She loved to lick. She loved summer because she could lick J.R.’s knees which were finally bared in shorts (which I encouraged her to do endlessly, much to J.R.’s dismay!). She loved to lick our watches. She loved to lick the soap bubbles when we washed our cars. She loved to lick freshly lotioned body parts, faces, okay really any body part.
She loved her toys.
She loved to follow behind J.R. while he mowed the lawn. She loved to play hide and seek, search and rescue, and anything else you wanted to do.
She loved to come make you feel better whenever you cried.
She loved to swim (especially in waves).
She loved to think about swimming when it was over.
And we loved it because it got us this:
She loved her blanket.
She loved to supervise.
She loved us.
Scarlett arrived in Montana on her 7th birthday. I feel as though she looked at me that day asking, “Is this where y’all were going all those times? Without me?” She loved Montana so much. She loved the freedom. And even though she was equipped with a GPS tracker, it was never necessary. She never wandered farther than the neighbor’s pasture for a snack (they have horses, if you get my drift). And she always came back to us.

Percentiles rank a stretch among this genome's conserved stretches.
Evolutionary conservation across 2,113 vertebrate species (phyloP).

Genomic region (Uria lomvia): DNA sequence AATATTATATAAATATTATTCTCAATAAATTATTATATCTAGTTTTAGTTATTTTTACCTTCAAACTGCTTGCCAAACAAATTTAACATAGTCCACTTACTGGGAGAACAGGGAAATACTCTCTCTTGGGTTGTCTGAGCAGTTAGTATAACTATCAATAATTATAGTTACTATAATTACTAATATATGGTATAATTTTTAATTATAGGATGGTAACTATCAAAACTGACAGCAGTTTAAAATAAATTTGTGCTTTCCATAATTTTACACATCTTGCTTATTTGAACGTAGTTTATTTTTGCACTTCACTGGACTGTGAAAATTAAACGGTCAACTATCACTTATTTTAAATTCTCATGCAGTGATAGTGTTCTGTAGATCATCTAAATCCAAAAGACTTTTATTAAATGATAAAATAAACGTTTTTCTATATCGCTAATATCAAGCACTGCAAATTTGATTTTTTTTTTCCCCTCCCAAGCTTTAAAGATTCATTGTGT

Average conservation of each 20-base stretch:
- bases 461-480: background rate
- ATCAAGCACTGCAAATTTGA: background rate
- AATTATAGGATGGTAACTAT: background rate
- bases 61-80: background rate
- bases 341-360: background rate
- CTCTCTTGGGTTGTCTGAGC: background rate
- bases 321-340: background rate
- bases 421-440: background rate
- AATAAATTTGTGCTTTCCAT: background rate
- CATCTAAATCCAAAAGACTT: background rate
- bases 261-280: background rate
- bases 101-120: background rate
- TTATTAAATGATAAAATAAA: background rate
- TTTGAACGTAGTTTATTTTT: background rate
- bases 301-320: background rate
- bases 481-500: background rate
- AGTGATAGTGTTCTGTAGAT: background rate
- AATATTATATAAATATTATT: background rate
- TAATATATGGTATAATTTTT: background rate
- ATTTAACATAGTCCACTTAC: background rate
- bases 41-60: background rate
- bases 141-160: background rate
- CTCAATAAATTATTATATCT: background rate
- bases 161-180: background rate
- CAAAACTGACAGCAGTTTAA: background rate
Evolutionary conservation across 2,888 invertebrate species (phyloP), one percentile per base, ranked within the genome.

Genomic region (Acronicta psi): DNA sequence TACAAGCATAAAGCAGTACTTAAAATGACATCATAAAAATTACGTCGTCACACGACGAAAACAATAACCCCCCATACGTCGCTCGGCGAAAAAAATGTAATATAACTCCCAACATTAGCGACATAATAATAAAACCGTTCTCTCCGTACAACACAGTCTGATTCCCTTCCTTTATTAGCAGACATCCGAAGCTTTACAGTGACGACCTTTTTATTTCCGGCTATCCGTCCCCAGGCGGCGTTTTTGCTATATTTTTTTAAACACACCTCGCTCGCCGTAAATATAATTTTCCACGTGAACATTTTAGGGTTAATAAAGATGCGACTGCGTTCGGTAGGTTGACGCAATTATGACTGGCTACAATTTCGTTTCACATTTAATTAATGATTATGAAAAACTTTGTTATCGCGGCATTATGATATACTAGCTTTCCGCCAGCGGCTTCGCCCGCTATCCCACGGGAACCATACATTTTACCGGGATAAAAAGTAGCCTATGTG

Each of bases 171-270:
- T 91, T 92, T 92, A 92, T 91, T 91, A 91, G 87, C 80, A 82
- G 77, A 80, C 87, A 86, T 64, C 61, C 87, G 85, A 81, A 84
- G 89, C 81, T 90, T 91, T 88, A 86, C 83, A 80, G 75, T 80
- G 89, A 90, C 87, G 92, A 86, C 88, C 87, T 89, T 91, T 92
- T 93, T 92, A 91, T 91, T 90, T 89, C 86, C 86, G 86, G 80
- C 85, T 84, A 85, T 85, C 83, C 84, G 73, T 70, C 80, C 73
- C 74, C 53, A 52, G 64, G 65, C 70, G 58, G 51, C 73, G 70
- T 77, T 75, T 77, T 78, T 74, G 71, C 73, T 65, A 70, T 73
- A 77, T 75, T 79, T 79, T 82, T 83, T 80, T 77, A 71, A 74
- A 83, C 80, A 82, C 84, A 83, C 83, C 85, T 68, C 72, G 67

Everyone who has ever loved a pet knows that dogs teach us timeless lessons. Scarlett taught us about joy and enthusiasm and greeting each day as though it had the potential to be the best day ever. For me, the biggest lesson was learning how to simply give part of myself away. When J.R. and I talked about a second dog, I was afraid I might think all the “stuff” felt like extra responsibilities to take on. The walks, the training, the vet bills. But really these things were never a trade-off for having a great companion, they were for the great companion. And I got something more special back: loyalty, devotion, love, and the experience of a lifetime. I will always remember the prettiest girl who was always, always happy to see me, always wagging that tail.